Currently, Coral Gables – Virtual History is beginning the second round of funding and Phase II of a six-year cycle funded by the City of Coral Gables. During this phase, the team plans to expand system functionality to include bicycle and pedestrian routes for the virtual tour and crowdsourcing capabilities. Phase II will also include an animated 3D display of development of the city over time and the incorporation of property records and drawings in the collection. All of the new tools will be created with a responsive, mobile friendly design, with the exception of the 3D display. 

This project was made possible through a number of partnerships including the FIU Digital Collections Center, FIU Geographic Information Systems Department, FIU Department of Landscape Architecture, the UF Digital Collections and an Advisory Board consisting of museum professionals, archivists, library professionals, GIS experts, architects, and city officials.

The Unearthing St. Augustine’s Colonial Heritage ( project at UF is a 3-year project (2012-15) to create an interactive digital collection of over 10,000 architectural drawings, photographs, maps and documents relating to colonial St. Augustine. With funding from the National Endowment for the Humanities, the project will be completed in summer 2015 coinciding with the 450th anniversary of the founding of the city. As the oldest continually inhabited colonial settlement in the continental U.S., St. Augustine includes dozens of buildings and sites dating from the colonial era.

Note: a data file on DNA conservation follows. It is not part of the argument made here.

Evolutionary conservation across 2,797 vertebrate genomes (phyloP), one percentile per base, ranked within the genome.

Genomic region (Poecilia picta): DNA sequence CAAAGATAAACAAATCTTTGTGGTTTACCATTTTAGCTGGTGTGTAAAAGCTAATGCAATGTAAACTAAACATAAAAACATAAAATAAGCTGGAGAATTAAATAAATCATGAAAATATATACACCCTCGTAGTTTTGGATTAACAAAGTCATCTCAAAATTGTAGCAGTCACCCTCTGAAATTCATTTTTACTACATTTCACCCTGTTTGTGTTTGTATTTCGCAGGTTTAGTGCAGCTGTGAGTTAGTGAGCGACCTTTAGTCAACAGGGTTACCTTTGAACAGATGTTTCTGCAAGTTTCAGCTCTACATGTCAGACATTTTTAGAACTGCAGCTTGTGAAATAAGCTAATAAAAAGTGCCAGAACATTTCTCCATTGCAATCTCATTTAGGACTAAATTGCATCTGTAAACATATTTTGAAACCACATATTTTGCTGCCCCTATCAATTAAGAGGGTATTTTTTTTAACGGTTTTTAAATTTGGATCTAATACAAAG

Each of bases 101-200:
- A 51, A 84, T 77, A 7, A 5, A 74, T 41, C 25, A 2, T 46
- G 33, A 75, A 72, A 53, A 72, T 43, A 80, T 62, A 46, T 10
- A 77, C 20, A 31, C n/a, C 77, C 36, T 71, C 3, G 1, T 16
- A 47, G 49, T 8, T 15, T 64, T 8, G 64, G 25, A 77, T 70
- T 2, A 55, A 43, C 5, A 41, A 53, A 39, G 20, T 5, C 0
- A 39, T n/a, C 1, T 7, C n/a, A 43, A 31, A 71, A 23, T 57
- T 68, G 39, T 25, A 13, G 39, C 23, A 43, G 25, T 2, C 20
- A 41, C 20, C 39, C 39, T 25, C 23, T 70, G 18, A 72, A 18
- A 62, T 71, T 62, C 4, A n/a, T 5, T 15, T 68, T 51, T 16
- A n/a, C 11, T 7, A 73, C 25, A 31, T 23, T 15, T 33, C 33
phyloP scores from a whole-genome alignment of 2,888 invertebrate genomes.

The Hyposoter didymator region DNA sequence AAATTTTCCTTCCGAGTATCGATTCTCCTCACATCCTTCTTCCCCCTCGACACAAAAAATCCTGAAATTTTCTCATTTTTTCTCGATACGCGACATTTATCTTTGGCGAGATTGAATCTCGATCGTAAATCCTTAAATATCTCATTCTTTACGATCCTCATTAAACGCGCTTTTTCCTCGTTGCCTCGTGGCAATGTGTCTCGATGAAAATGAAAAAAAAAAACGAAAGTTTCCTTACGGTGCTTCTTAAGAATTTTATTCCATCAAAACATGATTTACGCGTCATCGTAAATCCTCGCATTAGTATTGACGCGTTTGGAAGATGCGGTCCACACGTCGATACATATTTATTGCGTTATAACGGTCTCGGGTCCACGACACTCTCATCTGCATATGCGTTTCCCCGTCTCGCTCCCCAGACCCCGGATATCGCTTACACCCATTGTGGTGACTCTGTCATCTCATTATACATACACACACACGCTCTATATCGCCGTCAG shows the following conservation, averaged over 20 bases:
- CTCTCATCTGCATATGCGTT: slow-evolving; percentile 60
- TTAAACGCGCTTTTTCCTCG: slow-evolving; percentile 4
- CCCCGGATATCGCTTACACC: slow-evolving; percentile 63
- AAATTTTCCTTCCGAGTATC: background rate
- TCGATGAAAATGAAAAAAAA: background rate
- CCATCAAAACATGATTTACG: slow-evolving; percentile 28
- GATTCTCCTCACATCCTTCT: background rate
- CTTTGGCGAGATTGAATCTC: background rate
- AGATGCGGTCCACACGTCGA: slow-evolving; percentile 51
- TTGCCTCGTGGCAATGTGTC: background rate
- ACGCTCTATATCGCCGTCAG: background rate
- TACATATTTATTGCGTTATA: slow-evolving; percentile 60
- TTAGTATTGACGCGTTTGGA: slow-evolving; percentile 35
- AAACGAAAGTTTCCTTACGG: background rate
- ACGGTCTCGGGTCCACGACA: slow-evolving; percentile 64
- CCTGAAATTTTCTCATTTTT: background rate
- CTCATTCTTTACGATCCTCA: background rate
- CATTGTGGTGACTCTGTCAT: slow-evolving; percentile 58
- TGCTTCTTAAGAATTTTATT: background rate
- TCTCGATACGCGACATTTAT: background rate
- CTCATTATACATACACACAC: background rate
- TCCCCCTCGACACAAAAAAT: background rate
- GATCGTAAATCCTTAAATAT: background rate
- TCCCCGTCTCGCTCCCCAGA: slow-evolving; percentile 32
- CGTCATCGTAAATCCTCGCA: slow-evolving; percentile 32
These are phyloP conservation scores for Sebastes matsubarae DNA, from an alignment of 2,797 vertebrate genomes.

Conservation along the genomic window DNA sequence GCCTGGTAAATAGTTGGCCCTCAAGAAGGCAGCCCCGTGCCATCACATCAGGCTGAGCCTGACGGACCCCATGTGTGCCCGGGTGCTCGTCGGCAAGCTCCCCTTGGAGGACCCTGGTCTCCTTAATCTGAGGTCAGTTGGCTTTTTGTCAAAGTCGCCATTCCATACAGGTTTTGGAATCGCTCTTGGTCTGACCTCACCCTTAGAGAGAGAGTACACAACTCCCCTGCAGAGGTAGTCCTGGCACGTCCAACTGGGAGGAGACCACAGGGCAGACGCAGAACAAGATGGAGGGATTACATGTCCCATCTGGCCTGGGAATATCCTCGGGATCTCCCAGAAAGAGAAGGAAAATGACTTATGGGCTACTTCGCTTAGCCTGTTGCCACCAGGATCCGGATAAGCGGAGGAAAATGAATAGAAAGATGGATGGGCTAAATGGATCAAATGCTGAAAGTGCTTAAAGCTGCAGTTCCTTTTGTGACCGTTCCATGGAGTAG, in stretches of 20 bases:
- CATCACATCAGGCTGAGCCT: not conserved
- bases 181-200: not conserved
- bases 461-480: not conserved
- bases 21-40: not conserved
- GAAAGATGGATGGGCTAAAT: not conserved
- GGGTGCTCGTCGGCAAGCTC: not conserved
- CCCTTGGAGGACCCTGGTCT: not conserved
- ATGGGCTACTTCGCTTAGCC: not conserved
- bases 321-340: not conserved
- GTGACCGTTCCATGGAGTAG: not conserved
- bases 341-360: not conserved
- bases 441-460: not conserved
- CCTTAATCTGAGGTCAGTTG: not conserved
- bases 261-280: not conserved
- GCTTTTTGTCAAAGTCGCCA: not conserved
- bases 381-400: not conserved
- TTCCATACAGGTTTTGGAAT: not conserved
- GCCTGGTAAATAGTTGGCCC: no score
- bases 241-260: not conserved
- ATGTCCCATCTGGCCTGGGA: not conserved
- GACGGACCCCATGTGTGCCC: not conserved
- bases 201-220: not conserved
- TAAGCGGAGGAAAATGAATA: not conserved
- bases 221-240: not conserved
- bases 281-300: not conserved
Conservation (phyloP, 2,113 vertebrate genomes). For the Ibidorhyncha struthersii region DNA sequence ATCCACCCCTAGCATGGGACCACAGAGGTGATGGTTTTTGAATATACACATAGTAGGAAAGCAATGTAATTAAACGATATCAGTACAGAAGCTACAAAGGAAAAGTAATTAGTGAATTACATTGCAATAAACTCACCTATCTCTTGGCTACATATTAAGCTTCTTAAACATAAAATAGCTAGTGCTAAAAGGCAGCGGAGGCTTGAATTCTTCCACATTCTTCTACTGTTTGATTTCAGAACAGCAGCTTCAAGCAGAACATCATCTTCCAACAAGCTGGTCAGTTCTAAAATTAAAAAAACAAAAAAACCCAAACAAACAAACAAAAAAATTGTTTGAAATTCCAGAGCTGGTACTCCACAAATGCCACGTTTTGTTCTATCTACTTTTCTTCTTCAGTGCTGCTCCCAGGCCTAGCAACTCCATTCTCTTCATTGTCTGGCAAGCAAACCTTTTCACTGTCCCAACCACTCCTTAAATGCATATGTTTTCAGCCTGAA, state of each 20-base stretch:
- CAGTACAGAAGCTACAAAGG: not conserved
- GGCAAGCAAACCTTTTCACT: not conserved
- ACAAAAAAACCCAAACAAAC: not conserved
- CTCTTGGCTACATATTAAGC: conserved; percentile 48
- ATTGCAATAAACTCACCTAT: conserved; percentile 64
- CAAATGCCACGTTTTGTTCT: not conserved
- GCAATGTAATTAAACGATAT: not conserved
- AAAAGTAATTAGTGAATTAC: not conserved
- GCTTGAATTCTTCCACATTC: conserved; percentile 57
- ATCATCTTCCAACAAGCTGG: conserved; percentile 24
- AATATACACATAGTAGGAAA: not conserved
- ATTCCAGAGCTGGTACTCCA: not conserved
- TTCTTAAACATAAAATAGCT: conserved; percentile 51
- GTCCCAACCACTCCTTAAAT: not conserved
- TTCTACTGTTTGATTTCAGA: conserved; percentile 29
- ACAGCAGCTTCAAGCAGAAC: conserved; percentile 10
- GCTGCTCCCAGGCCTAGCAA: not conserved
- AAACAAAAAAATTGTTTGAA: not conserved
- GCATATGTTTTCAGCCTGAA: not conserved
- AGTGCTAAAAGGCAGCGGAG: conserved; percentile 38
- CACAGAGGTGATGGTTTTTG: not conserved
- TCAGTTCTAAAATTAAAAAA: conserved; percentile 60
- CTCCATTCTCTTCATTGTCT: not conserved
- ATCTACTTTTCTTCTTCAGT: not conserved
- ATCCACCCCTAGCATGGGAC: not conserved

For several years, UF has been scanning its numerous holdings relating to the city's architectural heritage and making these resources available in the UF Digital Collections ( The current project brings together primary resources in history, architecture, historic preservation, archaeology, anthropology and geography, dating from the 16th century to the present. In addition to the UF George A. Smathers Libraries, partners include the City of St. Augustine Archaeology program, the St. Augustine Historical Society and FIU, which is providing programming and systems support for the project. The project advisory board includes archivists, historians, librarians, GIS experts, architects, archaeologists and city officials.

As with the Coral Gables project, the St. Augustine website will provide searching and browsing functionality in a Google Maps interface, with the ability to select a specific structure and view all associated digital objects. The site also will allow users to limit search results to specific time periods (e.g., Spanish or British Colonial). Historic maps will be overlaid on the Google map, and by adjusting the transparency researchers will be able to compare features over time.

Future activities will focus on St. Augustine’s non-colonial periods (e.g., Gilded Age development), using crowdsourcing to generate descriptive content or geospatial metadata, and historical tour features. Both UF and FIU will continue to advance these digital projects and explore improved ways for researchers to discover and interact with resources. These projects can serve as models for other cities or regions interested in access systems with geographical and/or temporal technologies.